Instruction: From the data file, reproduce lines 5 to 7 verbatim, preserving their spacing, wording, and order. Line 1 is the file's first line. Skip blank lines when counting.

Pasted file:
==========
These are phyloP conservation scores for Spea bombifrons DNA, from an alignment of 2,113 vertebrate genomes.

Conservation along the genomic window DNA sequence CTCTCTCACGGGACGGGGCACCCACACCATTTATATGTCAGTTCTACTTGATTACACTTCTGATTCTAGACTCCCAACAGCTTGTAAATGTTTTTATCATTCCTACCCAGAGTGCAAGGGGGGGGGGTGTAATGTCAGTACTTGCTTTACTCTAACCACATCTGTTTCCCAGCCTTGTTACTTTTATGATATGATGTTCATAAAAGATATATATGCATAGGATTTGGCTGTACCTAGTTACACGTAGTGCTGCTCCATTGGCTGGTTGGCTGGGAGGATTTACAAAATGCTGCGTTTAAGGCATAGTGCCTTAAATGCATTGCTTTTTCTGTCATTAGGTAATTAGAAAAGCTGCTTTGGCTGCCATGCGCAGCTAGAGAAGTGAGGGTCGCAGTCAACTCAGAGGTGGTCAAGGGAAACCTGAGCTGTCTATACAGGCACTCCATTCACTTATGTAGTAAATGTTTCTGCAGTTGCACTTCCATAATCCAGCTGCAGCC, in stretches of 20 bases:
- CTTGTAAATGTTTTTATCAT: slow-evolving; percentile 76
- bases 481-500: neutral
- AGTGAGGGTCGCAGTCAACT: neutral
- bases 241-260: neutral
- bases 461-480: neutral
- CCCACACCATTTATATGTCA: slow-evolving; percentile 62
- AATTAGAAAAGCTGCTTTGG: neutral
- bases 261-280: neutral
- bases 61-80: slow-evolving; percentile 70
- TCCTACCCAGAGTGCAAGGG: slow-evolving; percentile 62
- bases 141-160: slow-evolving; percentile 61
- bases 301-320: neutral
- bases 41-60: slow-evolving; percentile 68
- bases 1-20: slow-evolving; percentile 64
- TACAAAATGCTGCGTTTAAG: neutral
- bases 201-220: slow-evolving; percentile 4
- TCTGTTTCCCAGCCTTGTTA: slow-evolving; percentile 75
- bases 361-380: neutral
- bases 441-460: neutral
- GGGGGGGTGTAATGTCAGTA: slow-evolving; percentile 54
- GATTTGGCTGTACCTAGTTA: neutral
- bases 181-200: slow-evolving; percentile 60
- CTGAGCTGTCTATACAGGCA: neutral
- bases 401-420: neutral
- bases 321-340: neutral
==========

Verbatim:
- AGTGAGGGTCGCAGTCAACT: neutral
- bases 241-260: neutral
- bases 461-480: neutral